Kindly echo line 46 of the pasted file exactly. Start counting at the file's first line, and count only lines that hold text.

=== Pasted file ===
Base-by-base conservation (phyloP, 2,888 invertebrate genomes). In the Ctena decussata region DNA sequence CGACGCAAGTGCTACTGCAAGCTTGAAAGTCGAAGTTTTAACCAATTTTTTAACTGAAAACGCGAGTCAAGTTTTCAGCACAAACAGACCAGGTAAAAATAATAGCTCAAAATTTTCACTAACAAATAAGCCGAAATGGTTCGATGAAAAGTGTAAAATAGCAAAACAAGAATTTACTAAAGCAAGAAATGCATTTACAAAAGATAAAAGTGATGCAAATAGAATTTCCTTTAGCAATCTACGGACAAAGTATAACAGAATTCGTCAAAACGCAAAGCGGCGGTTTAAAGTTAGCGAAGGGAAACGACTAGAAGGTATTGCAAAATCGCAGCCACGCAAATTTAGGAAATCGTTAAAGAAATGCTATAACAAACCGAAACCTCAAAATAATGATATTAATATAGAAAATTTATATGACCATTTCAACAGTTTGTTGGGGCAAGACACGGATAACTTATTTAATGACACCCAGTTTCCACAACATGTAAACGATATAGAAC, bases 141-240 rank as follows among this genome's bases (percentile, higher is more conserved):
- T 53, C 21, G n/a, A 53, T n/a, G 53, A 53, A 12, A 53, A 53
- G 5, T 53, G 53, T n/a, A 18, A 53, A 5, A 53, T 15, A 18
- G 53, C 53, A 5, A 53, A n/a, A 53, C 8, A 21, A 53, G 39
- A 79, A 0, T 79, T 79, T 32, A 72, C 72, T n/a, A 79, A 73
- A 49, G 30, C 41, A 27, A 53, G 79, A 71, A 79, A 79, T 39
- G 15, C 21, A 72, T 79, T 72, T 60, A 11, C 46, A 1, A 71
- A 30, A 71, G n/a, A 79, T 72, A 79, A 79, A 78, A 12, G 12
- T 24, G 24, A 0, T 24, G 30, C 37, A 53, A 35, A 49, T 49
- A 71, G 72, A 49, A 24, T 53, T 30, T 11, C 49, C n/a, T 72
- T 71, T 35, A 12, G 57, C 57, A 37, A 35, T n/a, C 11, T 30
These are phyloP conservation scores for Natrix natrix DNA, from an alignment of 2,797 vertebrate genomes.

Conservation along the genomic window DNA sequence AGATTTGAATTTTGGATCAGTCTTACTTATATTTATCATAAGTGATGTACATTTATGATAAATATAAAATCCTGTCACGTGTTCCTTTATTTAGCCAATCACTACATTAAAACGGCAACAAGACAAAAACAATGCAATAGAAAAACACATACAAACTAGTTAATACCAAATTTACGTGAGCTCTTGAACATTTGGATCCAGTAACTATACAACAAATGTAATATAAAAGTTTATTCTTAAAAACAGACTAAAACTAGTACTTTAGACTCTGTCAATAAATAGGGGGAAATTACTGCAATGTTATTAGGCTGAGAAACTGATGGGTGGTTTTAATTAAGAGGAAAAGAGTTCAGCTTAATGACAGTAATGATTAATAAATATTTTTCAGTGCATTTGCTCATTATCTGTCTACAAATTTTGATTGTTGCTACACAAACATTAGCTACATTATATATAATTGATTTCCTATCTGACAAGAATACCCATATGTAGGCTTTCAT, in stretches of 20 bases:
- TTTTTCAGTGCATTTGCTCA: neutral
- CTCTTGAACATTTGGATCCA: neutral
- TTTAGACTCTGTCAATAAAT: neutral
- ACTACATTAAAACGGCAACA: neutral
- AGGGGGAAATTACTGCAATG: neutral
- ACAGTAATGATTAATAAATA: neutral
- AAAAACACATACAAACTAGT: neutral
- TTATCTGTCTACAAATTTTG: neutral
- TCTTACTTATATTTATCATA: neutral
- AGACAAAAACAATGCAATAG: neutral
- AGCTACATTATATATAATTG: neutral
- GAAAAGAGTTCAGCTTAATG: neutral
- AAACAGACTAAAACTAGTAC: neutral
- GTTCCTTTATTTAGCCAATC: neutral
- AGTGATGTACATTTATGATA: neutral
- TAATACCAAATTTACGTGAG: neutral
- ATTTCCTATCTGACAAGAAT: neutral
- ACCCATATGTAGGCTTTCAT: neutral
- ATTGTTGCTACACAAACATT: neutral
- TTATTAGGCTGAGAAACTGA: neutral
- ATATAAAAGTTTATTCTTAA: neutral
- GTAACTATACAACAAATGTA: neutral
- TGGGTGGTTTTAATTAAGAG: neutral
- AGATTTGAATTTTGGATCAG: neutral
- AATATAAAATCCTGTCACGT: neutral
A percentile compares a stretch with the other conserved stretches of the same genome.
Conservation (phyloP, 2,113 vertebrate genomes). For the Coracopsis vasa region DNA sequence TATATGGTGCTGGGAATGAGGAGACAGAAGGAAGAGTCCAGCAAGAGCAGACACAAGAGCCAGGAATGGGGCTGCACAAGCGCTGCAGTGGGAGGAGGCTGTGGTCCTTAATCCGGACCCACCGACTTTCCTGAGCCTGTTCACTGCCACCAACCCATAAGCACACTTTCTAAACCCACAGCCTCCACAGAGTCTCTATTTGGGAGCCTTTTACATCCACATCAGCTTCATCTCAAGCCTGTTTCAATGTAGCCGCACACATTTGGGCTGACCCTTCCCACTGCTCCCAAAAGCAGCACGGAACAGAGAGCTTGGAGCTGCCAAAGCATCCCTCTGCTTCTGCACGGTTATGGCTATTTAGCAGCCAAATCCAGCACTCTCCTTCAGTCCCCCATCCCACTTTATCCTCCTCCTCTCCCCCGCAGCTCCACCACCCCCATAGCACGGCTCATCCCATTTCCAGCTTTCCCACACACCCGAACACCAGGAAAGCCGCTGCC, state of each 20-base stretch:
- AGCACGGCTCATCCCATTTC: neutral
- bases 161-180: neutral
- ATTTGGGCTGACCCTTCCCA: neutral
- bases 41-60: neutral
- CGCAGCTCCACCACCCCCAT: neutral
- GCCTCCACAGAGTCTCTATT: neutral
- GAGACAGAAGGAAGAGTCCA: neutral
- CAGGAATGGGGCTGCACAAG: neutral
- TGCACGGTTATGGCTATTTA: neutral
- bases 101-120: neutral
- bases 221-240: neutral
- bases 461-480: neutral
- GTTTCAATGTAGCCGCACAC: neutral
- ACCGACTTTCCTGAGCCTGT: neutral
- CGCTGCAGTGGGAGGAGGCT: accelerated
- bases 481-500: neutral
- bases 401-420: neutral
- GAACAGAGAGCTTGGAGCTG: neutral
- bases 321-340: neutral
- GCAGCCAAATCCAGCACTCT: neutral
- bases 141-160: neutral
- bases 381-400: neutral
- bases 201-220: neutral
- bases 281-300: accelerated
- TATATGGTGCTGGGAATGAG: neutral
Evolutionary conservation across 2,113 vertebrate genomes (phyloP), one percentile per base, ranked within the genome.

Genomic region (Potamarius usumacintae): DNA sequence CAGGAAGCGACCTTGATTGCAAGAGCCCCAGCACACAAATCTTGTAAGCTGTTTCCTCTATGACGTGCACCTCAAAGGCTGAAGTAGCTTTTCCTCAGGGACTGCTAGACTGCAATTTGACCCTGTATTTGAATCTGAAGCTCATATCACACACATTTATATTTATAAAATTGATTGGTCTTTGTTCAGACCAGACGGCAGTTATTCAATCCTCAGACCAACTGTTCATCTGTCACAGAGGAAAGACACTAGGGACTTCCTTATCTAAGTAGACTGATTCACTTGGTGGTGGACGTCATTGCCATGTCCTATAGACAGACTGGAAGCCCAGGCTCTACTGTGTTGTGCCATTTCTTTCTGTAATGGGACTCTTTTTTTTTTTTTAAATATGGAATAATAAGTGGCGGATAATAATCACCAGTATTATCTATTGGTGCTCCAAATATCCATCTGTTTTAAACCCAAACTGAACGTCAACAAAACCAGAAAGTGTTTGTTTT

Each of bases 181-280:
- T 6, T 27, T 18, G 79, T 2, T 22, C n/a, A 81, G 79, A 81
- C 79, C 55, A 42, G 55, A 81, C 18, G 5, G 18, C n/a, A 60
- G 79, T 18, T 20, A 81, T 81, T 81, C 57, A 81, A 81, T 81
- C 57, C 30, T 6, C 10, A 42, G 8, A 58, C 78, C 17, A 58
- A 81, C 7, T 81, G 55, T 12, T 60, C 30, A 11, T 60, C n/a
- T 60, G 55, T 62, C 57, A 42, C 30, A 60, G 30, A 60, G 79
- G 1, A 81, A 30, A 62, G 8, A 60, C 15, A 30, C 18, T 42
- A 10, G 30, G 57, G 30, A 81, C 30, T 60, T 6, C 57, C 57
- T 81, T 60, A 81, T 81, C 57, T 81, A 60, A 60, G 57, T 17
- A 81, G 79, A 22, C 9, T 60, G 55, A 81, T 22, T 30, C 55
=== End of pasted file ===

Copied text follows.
- GCCTCCACAGAGTCTCTATT: neutral